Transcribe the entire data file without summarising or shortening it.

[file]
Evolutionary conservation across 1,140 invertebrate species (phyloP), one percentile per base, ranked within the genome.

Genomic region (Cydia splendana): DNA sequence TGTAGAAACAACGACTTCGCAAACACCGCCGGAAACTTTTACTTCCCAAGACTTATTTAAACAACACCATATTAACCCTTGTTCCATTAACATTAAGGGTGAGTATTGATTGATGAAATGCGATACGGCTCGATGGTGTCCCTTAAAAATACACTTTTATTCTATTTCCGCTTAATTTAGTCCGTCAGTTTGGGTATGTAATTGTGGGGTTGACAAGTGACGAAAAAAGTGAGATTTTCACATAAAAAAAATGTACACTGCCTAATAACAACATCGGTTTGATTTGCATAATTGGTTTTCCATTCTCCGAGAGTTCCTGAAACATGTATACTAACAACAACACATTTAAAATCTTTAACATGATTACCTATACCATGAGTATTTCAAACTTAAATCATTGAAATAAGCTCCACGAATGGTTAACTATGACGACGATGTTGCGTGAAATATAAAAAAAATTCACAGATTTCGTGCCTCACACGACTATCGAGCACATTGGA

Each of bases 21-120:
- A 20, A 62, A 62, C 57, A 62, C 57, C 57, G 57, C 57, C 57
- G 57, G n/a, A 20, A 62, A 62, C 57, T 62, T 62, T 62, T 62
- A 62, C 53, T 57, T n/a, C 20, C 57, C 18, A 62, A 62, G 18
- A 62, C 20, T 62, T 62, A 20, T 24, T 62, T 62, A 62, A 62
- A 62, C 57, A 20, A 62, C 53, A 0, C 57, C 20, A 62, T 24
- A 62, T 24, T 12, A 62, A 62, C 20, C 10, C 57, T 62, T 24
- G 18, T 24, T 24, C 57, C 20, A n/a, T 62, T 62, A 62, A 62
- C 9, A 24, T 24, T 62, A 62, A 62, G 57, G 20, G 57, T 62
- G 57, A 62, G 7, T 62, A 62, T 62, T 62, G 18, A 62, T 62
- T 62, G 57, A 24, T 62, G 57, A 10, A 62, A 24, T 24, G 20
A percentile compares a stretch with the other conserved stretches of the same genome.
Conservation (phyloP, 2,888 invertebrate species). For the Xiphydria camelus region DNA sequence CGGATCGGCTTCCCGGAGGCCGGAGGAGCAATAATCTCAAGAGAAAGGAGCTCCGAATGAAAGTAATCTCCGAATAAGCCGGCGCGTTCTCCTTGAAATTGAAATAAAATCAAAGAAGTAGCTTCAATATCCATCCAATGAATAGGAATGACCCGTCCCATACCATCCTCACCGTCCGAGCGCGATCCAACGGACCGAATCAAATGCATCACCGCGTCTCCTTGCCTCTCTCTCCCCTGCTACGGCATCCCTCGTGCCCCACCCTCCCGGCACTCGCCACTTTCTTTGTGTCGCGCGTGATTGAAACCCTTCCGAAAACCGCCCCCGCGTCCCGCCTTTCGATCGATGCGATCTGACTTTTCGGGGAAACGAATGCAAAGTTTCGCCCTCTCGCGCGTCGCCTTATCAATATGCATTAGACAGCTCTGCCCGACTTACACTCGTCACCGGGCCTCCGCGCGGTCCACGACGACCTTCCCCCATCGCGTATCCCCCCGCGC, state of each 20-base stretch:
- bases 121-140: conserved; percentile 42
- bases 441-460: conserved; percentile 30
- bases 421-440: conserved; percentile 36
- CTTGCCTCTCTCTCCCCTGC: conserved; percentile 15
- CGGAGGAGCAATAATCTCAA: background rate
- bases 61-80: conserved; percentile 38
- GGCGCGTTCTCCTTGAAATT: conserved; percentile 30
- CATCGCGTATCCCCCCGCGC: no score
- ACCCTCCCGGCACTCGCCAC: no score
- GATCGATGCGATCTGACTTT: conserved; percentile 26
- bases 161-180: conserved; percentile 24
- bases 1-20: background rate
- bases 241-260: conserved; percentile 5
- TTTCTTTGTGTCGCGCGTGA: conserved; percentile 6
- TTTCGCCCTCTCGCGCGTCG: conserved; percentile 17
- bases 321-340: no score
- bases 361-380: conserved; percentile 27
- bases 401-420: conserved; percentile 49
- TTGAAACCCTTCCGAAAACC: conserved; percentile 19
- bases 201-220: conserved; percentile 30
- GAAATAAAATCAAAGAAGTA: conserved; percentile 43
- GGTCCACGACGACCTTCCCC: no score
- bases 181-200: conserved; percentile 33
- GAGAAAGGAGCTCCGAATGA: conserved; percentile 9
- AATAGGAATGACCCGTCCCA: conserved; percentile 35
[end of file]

Evolutionary conservation across 1,140 invertebrate species (phyloP), one percentile per base, ranked within the genome.

Genomic region (Cydia splendana): DNA sequence TGTAGAAACAACGACTTCGCAAACACCGCCGGAAACTTTTACTTCCCAAGACTTATTTAAACAACACCATATTAACCCTTGTTCCATTAACATTAAGGGTGAGTATTGATTGATGAAATGCGATACGGCTCGATGGTGTCCCTTAAAAATACACTTTTATTCTATTTCCGCTTAATTTAGTCCGTCAGTTTGGGTATGTAATTGTGGGGTTGACAAGTGACGAAAAAAGTGAGATTTTCACATAAAAAAAATGTACACTGCCTAATAACAACATCGGTTTGATTTGCATAATTGGTTTTCCATTCTCCGAGAGTTCCTGAAACATGTATACTAACAACAACACATTTAAAATCTTTAACATGATTACCTATACCATGAGTATTTCAAACTTAAATCATTGAAATAAGCTCCACGAATGGTTAACTATGACGACGATGTTGCGTGAAATATAAAAAAAATTCACAGATTTCGTGCCTCACACGACTATCGAGCACATTGGA

Each of bases 21-120:
- A 20, A 62, A 62, C 57, A 62, C 57, C 57, G 57, C 57, C 57
- G 57, G n/a, A 20, A 62, A 62, C 57, T 62, T 62, T 62, T 62
- A 62, C 53, T 57, T n/a, C 20, C 57, C 18, A 62, A 62, G 18
- A 62, C 20, T 62, T 62, A 20, T 24, T 62, T 62, A 62, A 62
- A 62, C 57, A 20, A 62, C 53, A 0, C 57, C 20, A 62, T 24
- A 62, T 24, T 12, A 62, A 62, C 20, C 10, C 57, T 62, T 24
- G 18, T 24, T 24, C 57, C 20, A n/a, T 62, T 62, A 62, A 62
- C 9, A 24, T 24, T 62, A 62, A 62, G 57, G 20, G 57, T 62
- G 57, A 62, G 7, T 62, A 62, T 62, T 62, G 18, A 62, T 62
- T 62, G 57, A 24, T 62, G 57, A 10, A 62, A 24, T 24, G 20
A percentile compares a stretch with the other conserved stretches of the same genome.
Conservation (phyloP, 2,888 invertebrate species). For the Xiphydria camelus region DNA sequence CGGATCGGCTTCCCGGAGGCCGGAGGAGCAATAATCTCAAGAGAAAGGAGCTCCGAATGAAAGTAATCTCCGAATAAGCCGGCGCGTTCTCCTTGAAATTGAAATAAAATCAAAGAAGTAGCTTCAATATCCATCCAATGAATAGGAATGACCCGTCCCATACCATCCTCACCGTCCGAGCGCGATCCAACGGACCGAATCAAATGCATCACCGCGTCTCCTTGCCTCTCTCTCCCCTGCTACGGCATCCCTCGTGCCCCACCCTCCCGGCACTCGCCACTTTCTTTGTGTCGCGCGTGATTGAAACCCTTCCGAAAACCGCCCCCGCGTCCCGCCTTTCGATCGATGCGATCTGACTTTTCGGGGAAACGAATGCAAAGTTTCGCCCTCTCGCGCGTCGCCTTATCAATATGCATTAGACAGCTCTGCCCGACTTACACTCGTCACCGGGCCTCCGCGCGGTCCACGACGACCTTCCCCCATCGCGTATCCCCCCGCGC, state of each 20-base stretch:
- bases 121-140: conserved; percentile 42
- bases 441-460: conserved; percentile 30
- bases 421-440: conserved; percentile 36
- CTTGCCTCTCTCTCCCCTGC: conserved; percentile 15
- CGGAGGAGCAATAATCTCAA: background rate
- bases 61-80: conserved; percentile 38
- GGCGCGTTCTCCTTGAAATT: conserved; percentile 30
- CATCGCGTATCCCCCCGCGC: no score
- ACCCTCCCGGCACTCGCCAC: no score
- GATCGATGCGATCTGACTTT: conserved; percentile 26
- bases 161-180: conserved; percentile 24
- bases 1-20: background rate
- bases 241-260: conserved; percentile 5
- TTTCTTTGTGTCGCGCGTGA: conserved; percentile 6
- TTTCGCCCTCTCGCGCGTCG: conserved; percentile 17
- bases 321-340: no score
- bases 361-380: conserved; percentile 27
- bases 401-420: conserved; percentile 49
- TTGAAACCCTTCCGAAAACC: conserved; percentile 19
- bases 201-220: conserved; percentile 30
- GAAATAAAATCAAAGAAGTA: conserved; percentile 43
- GGTCCACGACGACCTTCCCC: no score
- bases 181-200: conserved; percentile 33
- GAGAAAGGAGCTCCGAATGA: conserved; percentile 9
- AATAGGAATGACCCGTCCCA: conserved; percentile 35